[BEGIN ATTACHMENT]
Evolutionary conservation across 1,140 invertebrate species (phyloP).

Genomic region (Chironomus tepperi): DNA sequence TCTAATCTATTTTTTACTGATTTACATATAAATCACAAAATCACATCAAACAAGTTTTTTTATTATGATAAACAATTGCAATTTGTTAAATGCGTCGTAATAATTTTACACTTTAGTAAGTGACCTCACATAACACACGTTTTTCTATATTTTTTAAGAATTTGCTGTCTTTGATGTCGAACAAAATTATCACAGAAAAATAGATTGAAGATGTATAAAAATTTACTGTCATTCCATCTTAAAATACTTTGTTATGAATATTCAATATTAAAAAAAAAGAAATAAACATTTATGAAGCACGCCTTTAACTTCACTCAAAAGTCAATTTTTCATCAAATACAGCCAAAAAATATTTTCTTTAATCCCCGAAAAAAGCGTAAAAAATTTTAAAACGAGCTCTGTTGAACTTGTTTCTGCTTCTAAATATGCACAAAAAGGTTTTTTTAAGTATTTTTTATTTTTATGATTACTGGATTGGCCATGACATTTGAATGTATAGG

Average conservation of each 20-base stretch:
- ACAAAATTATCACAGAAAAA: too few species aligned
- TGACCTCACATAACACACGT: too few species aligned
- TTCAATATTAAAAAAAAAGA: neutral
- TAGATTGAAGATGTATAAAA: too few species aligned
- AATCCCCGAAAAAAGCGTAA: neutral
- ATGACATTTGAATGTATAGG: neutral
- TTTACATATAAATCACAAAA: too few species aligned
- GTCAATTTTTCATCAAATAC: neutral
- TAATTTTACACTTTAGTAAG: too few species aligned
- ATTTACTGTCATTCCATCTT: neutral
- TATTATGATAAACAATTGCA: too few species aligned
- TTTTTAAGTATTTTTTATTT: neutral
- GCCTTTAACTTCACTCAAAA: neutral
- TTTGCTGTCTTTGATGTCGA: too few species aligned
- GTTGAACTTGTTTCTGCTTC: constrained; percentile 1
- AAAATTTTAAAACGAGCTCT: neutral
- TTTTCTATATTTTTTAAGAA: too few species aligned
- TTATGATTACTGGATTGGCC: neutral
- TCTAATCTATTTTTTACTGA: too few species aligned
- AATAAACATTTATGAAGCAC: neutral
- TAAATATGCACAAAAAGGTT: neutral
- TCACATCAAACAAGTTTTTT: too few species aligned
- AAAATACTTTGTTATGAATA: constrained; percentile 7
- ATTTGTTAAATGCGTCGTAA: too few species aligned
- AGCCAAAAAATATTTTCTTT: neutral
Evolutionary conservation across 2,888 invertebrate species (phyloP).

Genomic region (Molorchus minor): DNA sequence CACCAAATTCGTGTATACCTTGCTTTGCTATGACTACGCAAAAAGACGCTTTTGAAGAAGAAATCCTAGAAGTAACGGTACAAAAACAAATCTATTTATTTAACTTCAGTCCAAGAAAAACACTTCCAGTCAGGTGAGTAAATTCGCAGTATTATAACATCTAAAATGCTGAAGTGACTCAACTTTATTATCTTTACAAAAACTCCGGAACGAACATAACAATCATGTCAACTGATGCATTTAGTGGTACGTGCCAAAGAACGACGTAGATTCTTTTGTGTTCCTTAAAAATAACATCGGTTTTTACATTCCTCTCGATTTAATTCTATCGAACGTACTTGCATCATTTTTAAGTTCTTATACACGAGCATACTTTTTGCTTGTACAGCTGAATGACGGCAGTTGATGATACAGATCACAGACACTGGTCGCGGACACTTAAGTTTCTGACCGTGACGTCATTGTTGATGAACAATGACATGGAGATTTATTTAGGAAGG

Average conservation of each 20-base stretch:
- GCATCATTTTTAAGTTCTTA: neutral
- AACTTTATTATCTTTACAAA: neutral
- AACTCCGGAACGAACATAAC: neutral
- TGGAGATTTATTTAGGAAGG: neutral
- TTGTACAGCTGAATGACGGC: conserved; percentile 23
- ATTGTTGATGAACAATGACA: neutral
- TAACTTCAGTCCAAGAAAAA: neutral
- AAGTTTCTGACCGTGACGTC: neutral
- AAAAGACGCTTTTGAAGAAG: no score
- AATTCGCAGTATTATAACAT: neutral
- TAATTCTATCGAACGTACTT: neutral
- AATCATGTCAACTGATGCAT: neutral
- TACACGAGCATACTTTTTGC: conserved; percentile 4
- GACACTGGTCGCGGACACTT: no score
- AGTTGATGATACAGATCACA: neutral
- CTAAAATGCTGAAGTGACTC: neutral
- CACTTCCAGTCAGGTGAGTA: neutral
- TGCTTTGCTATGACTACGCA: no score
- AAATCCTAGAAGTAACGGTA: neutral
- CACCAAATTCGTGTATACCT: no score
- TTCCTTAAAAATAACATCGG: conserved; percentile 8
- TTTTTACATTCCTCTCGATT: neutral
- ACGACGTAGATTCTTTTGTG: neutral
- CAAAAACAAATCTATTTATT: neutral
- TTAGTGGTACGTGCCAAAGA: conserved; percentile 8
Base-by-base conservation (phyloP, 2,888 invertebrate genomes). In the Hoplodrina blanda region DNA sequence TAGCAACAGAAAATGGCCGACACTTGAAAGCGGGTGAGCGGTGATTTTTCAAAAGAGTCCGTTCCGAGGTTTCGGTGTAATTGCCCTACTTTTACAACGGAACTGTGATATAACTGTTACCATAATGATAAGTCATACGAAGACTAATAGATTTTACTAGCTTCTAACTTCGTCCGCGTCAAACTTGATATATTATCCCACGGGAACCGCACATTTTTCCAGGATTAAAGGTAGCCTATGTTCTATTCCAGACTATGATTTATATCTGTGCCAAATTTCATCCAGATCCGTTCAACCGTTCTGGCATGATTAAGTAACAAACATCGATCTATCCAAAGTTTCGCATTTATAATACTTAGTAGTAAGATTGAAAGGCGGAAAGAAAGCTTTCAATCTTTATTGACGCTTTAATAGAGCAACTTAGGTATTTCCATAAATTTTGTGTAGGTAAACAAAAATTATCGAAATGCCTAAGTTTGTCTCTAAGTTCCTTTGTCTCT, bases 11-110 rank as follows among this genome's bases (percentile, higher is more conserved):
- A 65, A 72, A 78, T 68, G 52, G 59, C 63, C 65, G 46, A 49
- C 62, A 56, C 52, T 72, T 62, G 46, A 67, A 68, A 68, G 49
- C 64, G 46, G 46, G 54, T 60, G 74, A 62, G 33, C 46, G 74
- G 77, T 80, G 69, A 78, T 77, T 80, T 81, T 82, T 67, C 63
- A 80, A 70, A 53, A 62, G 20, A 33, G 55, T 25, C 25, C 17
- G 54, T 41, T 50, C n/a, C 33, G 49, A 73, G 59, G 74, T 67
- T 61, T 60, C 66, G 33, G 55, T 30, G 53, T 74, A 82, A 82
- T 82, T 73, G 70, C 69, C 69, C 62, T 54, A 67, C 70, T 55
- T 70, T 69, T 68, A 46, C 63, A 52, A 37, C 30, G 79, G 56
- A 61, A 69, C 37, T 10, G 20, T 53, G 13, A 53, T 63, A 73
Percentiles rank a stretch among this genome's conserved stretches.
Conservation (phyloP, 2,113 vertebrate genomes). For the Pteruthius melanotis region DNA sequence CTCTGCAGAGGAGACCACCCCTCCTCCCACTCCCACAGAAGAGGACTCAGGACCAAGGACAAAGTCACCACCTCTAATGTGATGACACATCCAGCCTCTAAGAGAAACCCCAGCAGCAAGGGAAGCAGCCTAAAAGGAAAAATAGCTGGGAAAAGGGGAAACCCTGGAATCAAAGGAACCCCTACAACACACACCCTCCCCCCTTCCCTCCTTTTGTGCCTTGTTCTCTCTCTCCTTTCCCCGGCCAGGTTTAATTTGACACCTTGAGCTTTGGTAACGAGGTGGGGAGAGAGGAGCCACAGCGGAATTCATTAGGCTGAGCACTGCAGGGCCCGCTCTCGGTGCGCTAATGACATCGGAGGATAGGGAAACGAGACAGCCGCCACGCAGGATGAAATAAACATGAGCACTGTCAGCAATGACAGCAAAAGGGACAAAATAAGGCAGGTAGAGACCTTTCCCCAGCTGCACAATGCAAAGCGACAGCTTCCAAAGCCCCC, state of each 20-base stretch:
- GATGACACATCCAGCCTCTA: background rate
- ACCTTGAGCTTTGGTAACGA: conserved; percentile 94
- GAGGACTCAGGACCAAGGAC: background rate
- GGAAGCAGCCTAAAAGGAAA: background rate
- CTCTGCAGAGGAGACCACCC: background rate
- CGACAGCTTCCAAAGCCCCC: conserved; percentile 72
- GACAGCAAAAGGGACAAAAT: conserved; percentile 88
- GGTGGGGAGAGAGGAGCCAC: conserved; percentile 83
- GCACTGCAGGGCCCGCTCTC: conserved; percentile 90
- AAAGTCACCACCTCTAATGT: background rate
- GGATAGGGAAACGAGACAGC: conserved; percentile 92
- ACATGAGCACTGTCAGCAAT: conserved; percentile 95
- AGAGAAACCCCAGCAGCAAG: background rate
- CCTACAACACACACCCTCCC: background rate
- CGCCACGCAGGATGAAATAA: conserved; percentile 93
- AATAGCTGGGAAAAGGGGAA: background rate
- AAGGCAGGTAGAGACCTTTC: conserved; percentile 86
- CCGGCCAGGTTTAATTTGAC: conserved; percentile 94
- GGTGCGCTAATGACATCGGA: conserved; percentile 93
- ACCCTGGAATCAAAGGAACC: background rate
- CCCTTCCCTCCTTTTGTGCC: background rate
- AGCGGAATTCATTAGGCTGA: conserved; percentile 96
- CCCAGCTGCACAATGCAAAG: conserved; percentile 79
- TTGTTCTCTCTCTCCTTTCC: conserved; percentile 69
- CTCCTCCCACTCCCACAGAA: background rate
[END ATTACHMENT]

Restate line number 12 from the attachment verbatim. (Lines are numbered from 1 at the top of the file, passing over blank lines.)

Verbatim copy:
- TAATTTTACACTTTAGTAAG: too few species aligned